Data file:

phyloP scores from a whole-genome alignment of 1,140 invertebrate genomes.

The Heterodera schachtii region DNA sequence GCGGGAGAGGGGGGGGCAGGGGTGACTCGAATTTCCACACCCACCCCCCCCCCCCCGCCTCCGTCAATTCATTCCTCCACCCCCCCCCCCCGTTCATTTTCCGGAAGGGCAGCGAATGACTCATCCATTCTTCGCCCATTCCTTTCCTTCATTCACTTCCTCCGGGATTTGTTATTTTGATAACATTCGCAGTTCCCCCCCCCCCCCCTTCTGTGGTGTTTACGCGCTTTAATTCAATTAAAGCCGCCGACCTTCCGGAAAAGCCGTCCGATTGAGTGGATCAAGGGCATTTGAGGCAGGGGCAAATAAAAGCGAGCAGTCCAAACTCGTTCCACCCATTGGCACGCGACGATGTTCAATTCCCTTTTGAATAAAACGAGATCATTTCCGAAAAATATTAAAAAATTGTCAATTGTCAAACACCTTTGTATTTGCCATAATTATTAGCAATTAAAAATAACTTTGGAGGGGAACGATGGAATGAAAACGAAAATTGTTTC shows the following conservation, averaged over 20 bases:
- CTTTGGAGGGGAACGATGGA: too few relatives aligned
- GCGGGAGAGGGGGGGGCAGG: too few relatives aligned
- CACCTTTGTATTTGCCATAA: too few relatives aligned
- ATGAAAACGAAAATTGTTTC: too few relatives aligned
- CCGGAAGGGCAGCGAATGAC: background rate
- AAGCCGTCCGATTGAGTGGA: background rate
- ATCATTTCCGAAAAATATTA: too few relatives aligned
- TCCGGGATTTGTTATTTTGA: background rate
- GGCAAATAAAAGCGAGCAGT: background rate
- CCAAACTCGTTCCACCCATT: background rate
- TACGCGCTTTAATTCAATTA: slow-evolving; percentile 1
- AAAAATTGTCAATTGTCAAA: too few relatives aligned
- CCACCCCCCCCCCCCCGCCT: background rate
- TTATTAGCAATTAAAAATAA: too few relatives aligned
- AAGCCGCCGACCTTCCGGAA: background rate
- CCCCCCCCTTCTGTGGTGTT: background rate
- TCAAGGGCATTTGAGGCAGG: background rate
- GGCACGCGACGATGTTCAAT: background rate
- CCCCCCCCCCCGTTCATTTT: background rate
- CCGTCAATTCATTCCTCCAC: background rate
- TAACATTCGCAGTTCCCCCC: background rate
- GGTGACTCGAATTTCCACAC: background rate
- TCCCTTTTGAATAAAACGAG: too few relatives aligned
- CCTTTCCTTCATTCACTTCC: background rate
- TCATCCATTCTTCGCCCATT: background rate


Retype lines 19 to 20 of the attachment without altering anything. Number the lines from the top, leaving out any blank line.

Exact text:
- TCAAGGGCATTTGAGGCAGG: background rate
- GGCACGCGACGATGTTCAAT: background rate